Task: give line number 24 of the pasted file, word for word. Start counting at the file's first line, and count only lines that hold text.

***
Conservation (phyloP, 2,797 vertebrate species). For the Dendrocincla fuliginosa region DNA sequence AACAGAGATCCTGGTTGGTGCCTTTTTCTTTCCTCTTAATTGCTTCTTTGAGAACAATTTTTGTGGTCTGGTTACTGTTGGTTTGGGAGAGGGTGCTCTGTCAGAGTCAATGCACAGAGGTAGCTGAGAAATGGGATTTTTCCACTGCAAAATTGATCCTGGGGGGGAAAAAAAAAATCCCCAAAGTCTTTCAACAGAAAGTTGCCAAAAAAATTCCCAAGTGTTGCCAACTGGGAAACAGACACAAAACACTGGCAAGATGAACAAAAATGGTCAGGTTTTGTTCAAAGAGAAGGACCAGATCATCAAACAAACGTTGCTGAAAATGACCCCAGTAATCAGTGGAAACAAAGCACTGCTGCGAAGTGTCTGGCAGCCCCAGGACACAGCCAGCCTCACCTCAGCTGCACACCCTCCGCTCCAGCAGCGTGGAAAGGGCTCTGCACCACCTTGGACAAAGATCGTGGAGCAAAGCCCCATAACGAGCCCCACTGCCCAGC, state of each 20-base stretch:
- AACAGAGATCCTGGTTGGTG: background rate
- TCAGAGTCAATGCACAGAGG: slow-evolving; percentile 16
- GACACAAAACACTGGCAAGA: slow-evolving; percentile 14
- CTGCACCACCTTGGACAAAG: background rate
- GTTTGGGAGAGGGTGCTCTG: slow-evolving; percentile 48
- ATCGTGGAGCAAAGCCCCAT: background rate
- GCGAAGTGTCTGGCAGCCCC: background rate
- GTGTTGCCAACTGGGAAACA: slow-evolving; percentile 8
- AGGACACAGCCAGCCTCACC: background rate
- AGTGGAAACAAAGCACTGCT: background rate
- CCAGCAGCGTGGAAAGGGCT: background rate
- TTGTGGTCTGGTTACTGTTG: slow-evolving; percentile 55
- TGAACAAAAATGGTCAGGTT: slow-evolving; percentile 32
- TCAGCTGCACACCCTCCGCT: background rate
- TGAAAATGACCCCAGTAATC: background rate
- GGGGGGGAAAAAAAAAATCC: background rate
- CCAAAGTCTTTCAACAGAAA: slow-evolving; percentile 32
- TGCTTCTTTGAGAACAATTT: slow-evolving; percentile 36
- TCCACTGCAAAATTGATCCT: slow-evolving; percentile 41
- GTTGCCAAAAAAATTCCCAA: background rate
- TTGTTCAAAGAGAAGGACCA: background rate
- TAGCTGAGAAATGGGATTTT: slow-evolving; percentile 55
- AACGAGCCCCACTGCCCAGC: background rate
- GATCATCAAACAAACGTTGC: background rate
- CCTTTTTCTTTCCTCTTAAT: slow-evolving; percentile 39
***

- AACGAGCCCCACTGCCCAGC: background rate